Using a Hammer Could Get You Fired

Feb 5, 2010

It could, if you used it to hit your boss, or a co-worker. Or if you used it to smash your office desk to bits.

My point is, the hammer is just a tool. It’s how you use it that could get you fired (or not). It’s the same for these social networking tools, such as Facebook and Twitter. There’s lots of press lately about how using these tools could ruin your reputation, or get you fired. The latest example being this article on MediaPost.

And yes, what they write is completely valid. Companies are still not fully adjusted to this new world of social media, and if you overstep the bounds that they set, you could get fired. So yes, you probably do have to be careful, to a certain extent.

At the end of the day, though, it’s not about the tool. Twitter, Facebook – these are just tools. How you use it could get you fired, true. But that’s the same of any tool.

Why I Love Social Media

Jan 1, 2010

NYE @ Arab Street Tweetup was amazing, and I think it epitomized everything I love about social media. It had everything – spontaneity, great conversations, new friendships – it was just awesome. And before I go on, I just want to say a huge thank you to everyone who made last night happen. Jerrick, Ivy, Justin Lee, Justin Ng, Hisham, Michael Cheng, Nicole, DK, Shawn, Jean, and everyone else who stopped by. I had a great time.

Here’s what happened. A few days ago, Jerrick and I were talking on Twitter. He’s back in Singapore for the holidays, and we were saying that we needed to catch up before he left again. Off the top of my head, I threw out the idea of doing something for New Years Eve with the other local social media people. Jerrick then retweeted the idea, and Ivy came across his retweet, and said it was a “great idea”. The three of us then started discussing what we should do, and by the next day, we decided (Ivy’s idea) to go hang out at Arab street for dinner, drinks and the like.

So, we created a twtvite and sent it out. People responded, and two days or so later, at the event, we had about 10 people show up. After dinner and some drinks, we decided to head to Hackerspace Singapore, for more conversations. And let me say, Hackerspace is awesome. They have a great idea, great beliefs and ideals, and I really hope they do well. But more on that another day.

Back to last night. We went to Hackerspace, and just hung out and talked. For something like 8 hours. In between that time, more people joined us, some left at various points in the night. But all in all, a group of us were there until 7 in the morning. We did a countdown, we talked about everything. From what social media meant to us individually, to our thoughts on how Singapore is like at the moment, to random conversations about toilets.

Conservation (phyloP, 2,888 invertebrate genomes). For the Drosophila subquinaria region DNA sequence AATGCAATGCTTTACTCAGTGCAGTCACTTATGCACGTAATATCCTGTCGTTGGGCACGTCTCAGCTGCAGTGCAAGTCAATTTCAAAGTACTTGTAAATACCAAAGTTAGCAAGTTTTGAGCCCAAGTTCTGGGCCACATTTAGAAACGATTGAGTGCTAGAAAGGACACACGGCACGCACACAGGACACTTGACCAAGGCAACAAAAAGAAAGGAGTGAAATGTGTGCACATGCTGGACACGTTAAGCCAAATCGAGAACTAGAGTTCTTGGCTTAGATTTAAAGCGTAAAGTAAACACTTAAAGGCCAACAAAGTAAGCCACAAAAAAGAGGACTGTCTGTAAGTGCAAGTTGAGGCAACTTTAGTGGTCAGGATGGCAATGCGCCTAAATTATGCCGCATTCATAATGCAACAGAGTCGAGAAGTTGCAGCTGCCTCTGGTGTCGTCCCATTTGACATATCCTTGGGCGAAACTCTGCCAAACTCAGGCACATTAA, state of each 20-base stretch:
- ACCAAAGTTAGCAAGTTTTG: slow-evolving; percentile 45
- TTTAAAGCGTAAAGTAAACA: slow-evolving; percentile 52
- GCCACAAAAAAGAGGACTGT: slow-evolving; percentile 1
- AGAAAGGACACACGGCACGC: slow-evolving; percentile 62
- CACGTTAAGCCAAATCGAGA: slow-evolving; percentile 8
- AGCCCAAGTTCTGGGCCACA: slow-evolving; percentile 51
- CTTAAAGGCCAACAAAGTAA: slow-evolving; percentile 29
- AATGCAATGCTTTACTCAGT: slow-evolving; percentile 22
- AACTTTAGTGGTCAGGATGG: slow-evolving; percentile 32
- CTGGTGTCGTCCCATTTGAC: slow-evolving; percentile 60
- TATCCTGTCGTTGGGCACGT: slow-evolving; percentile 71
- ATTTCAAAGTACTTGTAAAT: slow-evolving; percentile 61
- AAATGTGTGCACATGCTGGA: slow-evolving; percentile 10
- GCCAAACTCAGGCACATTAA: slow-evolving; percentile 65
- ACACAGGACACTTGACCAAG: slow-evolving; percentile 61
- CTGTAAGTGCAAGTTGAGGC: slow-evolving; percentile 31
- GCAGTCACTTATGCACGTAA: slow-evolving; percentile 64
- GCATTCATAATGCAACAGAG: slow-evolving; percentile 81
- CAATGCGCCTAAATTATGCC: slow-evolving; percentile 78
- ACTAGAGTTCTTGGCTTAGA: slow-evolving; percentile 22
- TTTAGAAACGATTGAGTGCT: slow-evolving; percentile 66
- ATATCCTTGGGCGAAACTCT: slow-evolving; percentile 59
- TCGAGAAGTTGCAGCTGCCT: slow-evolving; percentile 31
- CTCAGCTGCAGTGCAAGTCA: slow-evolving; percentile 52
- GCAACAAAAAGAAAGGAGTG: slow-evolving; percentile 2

But it was great. Just hanging out, and having a great time with friends, filled with great conversation and discussion. I can’t think of a better way to start the new decade. Before yesterday, I had not met half of the people who were there before. By the end of the night (well, the morning, to be specific), I had made new friends, and I had had a night filled with great conversations, with really smart people.

So yes, that, in a nutshell, is why I love social media, and what I think it should be about. It’s what I’ve missed the most while I was on hiatus. Conversations, community and friendships, with a dash of spontaneity. We get so caught up sometimes worrying about how to monetize our blogs, how to build a reputation, how to further our personal brands, etc (and yes, don’t get me wrong, those things are important, in context), that we forget the social aspect of social media. And I think we need to always remember that.

At the end of the day, social media is about people. At least, that’s what I think.

What do you think? What is social media to you – and what do you like, or not like, about it?

Photo by mhisham

We All Have Something Valuable to Say…

Sep 6, 2008

I really believe that – that everyone has something valuable to say, and something to contribute on at least some topics. And I love how the web provides a means for us to be heard. Especially in recent times, it’s so easy to step up and have your say on any topic.

You can start a blog, or create a Squidoo lens, for example. You can edit Wikipedia. You can Twitter, or comment on blogs. It’s now so easy to make a contribution and have your voice heard online.

Now, thanks to a Help A Reporter (a free service by Peter Shankman), that ability to have your voice heard is stretching to print

The playing field is being leveled, and we’re all being given more and more opportunities to show our expertise, and let our voice be heard.

The platforms are there – and increasing. Are you making use of them?

Thanks to Seth Godin for pointing out the service.

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Why I like

Jul 10, 2008

There’s a lot of Twitter ‘clones’ and competitors coming to the fore lately. A few weeks ago, it was Plurk (which as you might know, I’m not really a fan of). Now, the biggest buzz is And this time, I am a huge fan of it. It’s been around for a week or so, but I just haven’t had the time to write about it until now.

Why do I like It’s not about the featueres, though that’s rapidly improving. I like the ideas and principles behind it. It’s a push for openness. We all know that free markets are better than closed ones. That holds true for the online world as well.

And that’s why I’m really in support of I think the push for openness is really important, and the possibilities of openness – imagine a world where Twitter, Plurk, Pownce and Jaiku can work with each other – is something I look forward to.

So, you can find me on As always, my username is derrickkwa. Feel free to connect with me over there.